Space Tourist, Astronauts to Dock at Station

Space Tourist, Astronauts to Dock at Station
This still from a camera inside the Soyuz TMA-13 spacecraft show American space tourist Richard Garriott, son of former NASA astronaut Owen Garriott, as he launches toward the International Space Station with the Expedition 18 crew from Baikonur Cosmodrome, Kazakhstan on Oct. 12, 2008.

An American space tourist and two professional astronautsare closing in on the International Space Station as they prepare to dock atthe orbiting lab early Tuesday.

Expedition 18 commander Michael Fincke of NASA, Russian flightengineer Yury Lonchakov and spacetourist Richard Garriott are due to arrive at the station tomorrow at about4:33 a.m. EDT (0833 GMT). The two professional spaceflyers are beginning asix-month mission to the station, while Garriott plans to spend about 10 daysin space before returning home Oct. 23.

The triolaunched Sunday at 3:01 a.m. EDT (0701 GMT) aboard a Soyuz TMA-13spacecraft from Baikonur Cosmodrome in Kazakhstan and will dock at anEarth-facing berth on the space station?s Russian-built Zarya module. Once theyarrive at the station, the astronauts will greet the current core station crew,Expedition 17 commander Sergey Volkov and flight engineers Greg Chamitoff andOleg Kononenko, in a welcoming ceremony.

"I'm looking forward to the guys who are coming,"Chamitoff told last week. "One of them is a space tourist,and I know he's very excited and we're definitely looking forward to seeinghim."

After the hatches between the station and Soyuz TMA-13 areopened, Volkov and Garriott will become the first second-generation spaceflyersto meet in orbit. Garriott is the son of former NASA astronaut Owen Garriott,who flew aboard the U.S. Skylab space station and shuttle Columbia, whileVolkov is the son of famed cosmonaut Alexander Volkov, a three-time spaceflyerand long-duration flight veteran.

Garriott, a computer game designer, paid $30 million toRussia's Federal Space Agency through an agreement brokered by the Vienna,Va.-based firm Space Adventures to make his trip possible. He is the sixthspace tourist to visit the space station.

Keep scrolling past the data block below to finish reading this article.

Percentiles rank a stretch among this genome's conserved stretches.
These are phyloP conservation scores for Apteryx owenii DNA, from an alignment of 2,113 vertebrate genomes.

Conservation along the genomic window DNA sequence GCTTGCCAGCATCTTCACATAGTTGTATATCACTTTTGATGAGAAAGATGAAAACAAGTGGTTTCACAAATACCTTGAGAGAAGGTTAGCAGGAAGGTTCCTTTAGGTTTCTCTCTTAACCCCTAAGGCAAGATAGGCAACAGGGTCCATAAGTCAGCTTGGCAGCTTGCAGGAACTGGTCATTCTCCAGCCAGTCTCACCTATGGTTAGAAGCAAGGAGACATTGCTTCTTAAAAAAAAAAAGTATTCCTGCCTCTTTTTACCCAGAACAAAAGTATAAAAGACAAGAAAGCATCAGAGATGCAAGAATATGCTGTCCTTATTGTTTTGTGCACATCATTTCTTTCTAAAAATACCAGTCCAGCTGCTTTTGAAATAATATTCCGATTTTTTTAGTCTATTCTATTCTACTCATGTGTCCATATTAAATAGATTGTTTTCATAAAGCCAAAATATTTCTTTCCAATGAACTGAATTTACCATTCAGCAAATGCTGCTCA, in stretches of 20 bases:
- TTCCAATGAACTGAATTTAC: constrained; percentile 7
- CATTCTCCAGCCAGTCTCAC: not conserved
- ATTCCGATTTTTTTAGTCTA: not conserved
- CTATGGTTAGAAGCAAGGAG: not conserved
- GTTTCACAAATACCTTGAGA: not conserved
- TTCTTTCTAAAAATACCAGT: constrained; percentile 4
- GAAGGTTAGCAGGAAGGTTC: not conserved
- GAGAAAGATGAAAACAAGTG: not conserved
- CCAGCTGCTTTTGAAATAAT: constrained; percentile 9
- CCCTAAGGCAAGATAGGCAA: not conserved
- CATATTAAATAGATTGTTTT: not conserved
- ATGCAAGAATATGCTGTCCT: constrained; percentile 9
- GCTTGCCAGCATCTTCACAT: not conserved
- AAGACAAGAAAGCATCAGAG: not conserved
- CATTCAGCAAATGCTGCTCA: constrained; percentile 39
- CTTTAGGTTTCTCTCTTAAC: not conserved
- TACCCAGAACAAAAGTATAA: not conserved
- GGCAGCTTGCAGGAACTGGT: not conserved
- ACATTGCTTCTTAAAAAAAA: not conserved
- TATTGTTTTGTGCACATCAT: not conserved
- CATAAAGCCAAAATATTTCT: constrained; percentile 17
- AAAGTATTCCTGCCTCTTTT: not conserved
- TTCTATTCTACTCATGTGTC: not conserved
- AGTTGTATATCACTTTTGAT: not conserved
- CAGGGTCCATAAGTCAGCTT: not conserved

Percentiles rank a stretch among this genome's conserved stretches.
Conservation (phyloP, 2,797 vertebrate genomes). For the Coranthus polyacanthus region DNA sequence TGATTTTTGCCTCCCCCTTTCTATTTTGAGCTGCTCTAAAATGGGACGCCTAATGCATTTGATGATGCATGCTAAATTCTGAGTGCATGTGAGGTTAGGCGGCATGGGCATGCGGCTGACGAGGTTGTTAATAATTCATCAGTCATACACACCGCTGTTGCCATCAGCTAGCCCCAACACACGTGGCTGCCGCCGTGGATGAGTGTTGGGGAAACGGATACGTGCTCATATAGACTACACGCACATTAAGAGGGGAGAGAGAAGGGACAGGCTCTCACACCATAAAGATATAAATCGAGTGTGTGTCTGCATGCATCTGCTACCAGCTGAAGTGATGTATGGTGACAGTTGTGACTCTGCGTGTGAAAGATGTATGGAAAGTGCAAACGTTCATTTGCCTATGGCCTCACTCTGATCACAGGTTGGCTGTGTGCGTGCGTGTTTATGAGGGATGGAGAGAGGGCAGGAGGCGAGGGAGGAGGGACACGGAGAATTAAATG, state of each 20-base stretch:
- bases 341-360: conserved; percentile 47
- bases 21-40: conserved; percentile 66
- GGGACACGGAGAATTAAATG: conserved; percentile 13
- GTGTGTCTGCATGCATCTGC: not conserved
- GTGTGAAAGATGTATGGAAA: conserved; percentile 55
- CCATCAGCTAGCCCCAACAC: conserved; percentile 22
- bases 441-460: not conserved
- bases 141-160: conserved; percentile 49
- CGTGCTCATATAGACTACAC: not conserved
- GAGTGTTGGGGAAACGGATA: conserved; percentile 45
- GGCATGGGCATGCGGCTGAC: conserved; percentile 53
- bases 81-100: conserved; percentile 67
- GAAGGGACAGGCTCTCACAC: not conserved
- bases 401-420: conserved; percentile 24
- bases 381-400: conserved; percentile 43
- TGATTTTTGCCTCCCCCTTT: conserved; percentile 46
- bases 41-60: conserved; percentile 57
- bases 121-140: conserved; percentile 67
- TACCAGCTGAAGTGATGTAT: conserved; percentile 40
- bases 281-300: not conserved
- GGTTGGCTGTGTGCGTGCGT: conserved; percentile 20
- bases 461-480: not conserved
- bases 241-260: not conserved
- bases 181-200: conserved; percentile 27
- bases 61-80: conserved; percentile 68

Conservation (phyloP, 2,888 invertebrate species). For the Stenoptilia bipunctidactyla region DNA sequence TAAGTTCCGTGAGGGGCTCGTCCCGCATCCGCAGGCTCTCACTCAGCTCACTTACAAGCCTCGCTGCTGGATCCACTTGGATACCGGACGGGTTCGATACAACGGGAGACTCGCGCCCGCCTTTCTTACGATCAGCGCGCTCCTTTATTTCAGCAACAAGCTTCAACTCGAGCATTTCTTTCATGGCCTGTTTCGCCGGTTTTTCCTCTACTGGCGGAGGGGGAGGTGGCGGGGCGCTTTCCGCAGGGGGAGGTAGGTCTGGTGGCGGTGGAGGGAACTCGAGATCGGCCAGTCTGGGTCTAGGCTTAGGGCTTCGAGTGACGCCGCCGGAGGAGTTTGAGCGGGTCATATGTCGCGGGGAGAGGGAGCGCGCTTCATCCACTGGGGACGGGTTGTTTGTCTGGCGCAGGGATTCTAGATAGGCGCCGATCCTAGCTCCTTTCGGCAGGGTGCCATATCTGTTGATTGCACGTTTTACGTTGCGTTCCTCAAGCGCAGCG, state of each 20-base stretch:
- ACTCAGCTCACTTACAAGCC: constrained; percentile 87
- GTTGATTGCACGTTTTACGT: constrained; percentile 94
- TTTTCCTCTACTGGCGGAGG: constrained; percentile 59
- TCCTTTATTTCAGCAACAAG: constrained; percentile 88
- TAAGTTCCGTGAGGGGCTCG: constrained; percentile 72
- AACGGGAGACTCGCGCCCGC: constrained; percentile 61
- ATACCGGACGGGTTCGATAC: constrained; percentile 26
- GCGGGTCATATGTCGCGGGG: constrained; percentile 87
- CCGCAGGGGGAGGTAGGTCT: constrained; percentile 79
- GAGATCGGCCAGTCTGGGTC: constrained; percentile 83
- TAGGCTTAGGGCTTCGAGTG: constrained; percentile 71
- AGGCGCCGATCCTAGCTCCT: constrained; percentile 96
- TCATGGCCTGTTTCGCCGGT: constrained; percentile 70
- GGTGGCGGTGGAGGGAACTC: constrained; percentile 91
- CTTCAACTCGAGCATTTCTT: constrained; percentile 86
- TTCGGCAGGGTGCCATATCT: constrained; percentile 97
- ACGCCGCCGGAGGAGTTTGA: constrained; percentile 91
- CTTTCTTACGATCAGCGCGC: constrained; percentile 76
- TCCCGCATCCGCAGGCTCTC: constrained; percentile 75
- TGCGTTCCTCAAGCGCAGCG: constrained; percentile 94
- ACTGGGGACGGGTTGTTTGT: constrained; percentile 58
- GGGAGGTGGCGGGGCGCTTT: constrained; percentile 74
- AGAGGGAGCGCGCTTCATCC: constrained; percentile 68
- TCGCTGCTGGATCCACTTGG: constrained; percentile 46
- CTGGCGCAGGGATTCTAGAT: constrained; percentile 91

Changing space station

Finckeand Lonchakov plan to spend their mission outfitting the orbital outpost tohost six-person crews, double its current capacity of three astronauts. Bothspaceflyers have made previous trips to the ISS: Fincke was a flight engineeron the space station's Expedition 9 mission in 2004, and Lonchakov visited thelaboratory in 2001 and 2002. The station has grown in size since both men lastsaw it, and will change even more during their stay.

"This time around it will be sized for six people, butthere's only going to be three of us, so I'm looking forward to having thatextra room," Fincke told before launch. "Myself andmy crew, we're experienced at such a level that I really think we?re the rightcrew to help us get to that next level of a six person crew."

The team will install hardware and equipment for thetransition, including a new kitchen, sleeping cabins, an advanced exercisedevice, a water recycling system and a second toilet to arrive on the spaceshuttle Endeavour's November STS-126 mission.

The new toilet will be especially welcome, since thestation's current facility brokelast week. In the meantime, station residents will use the toilets aboardthe Soyuz vehicles docked at the ISS until they can fix the balky loo, whichalso broke in June.

"The problem we had just a few months ago, it reallyemphasized the importance of having a space potty," Fincke said in apre-launch interview. "This time we'll have two, so if this one breaks,we'll have another one."

Bigger than a jumbo jet

The space station, now nearly completely assembled, will bea bigger destination for Garriott than it was the last time a paying visitorstopped by, when American entrepreneur Charles Simonyi came in April 2007.Since then, new rooms have been added to the station, including Europe?sColumbus module and Japan?s massive Kibo laboratory - a science facility thesize of a tour bus.

"It's coming very close to completion and I'll beflying after, you know, 90 percent of it I think will be put together,"Garriott told before launch. "So I'll get to see it in prettyclose to its full glory you might say, which I think is particularly exciting.The internal volume of International Space Station is going to be, by the timeI'm there, bigger than a jumbo jet."

Garriott has planned a busy schedule for himself, packedwith science experiments, educational activities and Earth observation. Hisfather, who watched the launch from Kazakhstan, is serving as chief scientistfor his son's mission.

NASA will broadcast the Expedition 18 crew's arrival tothe International Space Station live on NASA TV beginning at 4:00 a.m. EDT(0800 GMT). ?Click here for'sNASA TV feed and space station mission updates.

Richard Garriott is chronicling his spaceflight trainingand mission at his personal Web site:

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Clara Moskowitz
Assistant Managing Editor

Clara Moskowitz is a science and space writer who joined the team in 2008 and served as Assistant Managing Editor from 2011 to 2013. Clara has a bachelor's degree in astronomy and physics from Wesleyan University, and a graduate certificate in science writing from the University of California, Santa Cruz. She covers everything from astronomy to human spaceflight and once aced a NASTAR suborbital spaceflight training program for space missions. Clara is currently Associate Editor of Scientific American. To see her latest project is, follow Clara on Twitter.